While the aldermen get a final say over which laws get passed during the regular Chicago City Council meetings, the laws usually get hammered out in committees before they reach the council floor. With a number of new aldermen sworn in during June, the memberships of most committees have shifted. Austin Weekly News examined which committees West Side Aldermen Michael Scott, Jr. (24th), Jason Ervin (28th), Taliaferro (29th) and Emma Mitts (37th).
The Budgets and Operations Committee is responsible for looking at how City Council funds are spent, as well as any legislation that has to do with organization, reorganization and management of city government. The committee has a total of 35 members, three of whom represent West Side wards. Ervin currently serves as its Vice-Chair, while Mitts and Scott are regular members.
The Committee on Economic, Capital and Technology Development deals with legislature related to economic and technological development of the city. It also helps craft the city’s capital improvement projects, holding public hearings about those projects before they are approved. It has a total of 20 members, including aldermen Mitts, Scott and Ervin.
The Committee on Education and Child Development handles issues related to the Chicago Public Schools Board of Education, the city’s community colleges, the City of Chicago Department of Family and Support Services and general issues related to education and child development. It is made up of 20 members, including aldermen Scott and Ervin.
The Finance Committee is arguably one of the most influential City Council committees. Every single legislation related to how city raises and spends its money falls under its jurisdiction. It has 35 members, including aldermen Mitts and Ervin.
The Human Relations Committee deals with Chicago human rights issues, as well as veterans’ issues. It is made up of 17 members, with Ervin serving as vice-chair and Taliaferro as one of the 15 regular members.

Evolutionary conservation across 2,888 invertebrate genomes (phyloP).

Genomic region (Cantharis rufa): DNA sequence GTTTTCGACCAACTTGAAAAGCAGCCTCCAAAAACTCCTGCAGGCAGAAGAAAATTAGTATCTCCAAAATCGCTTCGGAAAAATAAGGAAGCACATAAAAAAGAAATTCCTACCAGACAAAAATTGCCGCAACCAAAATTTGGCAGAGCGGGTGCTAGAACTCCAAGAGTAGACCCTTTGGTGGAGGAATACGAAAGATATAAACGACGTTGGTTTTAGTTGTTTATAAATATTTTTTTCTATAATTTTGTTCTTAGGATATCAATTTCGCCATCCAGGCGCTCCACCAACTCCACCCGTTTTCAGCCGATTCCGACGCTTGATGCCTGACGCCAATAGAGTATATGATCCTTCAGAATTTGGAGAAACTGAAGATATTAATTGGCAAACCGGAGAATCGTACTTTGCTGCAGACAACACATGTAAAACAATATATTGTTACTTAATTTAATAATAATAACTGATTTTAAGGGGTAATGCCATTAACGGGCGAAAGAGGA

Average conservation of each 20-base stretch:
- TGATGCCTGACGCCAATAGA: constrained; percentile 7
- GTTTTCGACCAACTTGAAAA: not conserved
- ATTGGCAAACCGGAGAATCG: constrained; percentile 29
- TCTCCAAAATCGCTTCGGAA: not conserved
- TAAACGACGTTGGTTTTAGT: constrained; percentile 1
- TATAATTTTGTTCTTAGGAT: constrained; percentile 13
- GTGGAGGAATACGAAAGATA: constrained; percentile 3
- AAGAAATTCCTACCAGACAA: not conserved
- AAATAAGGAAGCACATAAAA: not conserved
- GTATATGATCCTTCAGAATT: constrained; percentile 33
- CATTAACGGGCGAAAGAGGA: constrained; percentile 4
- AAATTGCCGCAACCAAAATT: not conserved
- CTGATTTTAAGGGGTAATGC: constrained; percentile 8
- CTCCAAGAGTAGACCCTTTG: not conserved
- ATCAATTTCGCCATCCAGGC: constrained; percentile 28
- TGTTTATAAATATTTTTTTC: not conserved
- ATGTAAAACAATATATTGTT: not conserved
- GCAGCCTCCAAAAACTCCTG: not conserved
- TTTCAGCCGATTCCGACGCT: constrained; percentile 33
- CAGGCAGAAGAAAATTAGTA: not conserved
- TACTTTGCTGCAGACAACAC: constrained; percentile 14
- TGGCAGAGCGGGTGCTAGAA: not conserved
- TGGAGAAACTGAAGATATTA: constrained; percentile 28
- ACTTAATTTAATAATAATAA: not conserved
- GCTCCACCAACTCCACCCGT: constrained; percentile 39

The Committee on Licensing and Consumer Protection deals with all licensing-related issues within the city, as well as product liability, consumer fraud and other consumer protection-related issues. It has a total of 18 members, three of whom are from the West Side wards. It is the only committee where Mitts holds a ranking position, serving as its chair. Aldermen Scott and Taliaferro serve as regular members.
The Pedestrian and Traffic Safety Committee handles issues related to vehicle, bicycle and pedestrian traffic, as well as issues related to parking. It has a total of 17 members, including aldermen Ervin, Taliaferro and Mitts.
The Public Safety Committee handles issues related to Chicago emergency services — including police and fire departments — as well as the Independent Police Review Board. It has 19 members, including Mitts and Taliferro.
The Committee on Transportation and Public Way deals with issues related to city public transit, as well as street names and layouts. It has 15 members, including Aldermen Ervin and Taliaferro.
In total, incumbent aldermen Mitts and Ervin sit on ten and eight committees, respectively. New aldermen Scott and Taliaferro sit on seven and six committees, respectively.
The City Council currently has a total of 15 active committees, one of which — the Committee on Committees, Rules and Ethics — include all aldermen. Twelve of the remaining committees have at least one West Side aldermen.
West Side representation on Zoning Board
The West Side will have some representation on the city’s Zoning Board of Appeals. Austin attorney Blake Sercye was recently appointed to the board by Mayor Rahm Emanuel, who backed Sercye during his failed bid for Cook County commissioner last year.
Sercye, an attorney with the law firm Jenner & Block, is one of five members of the board tasked with reviewing “land use issues that pertain to the Chicago Zoning Ordinance, including proposed variations from the zoning code, special uses that require review to determine compatibility with adjacent properties, and appeals of decisions made by the Zoning Administrator,” according to the city’s website.
Correction: This article has been updated to correct for the presence of West Side aldermen on certain committees.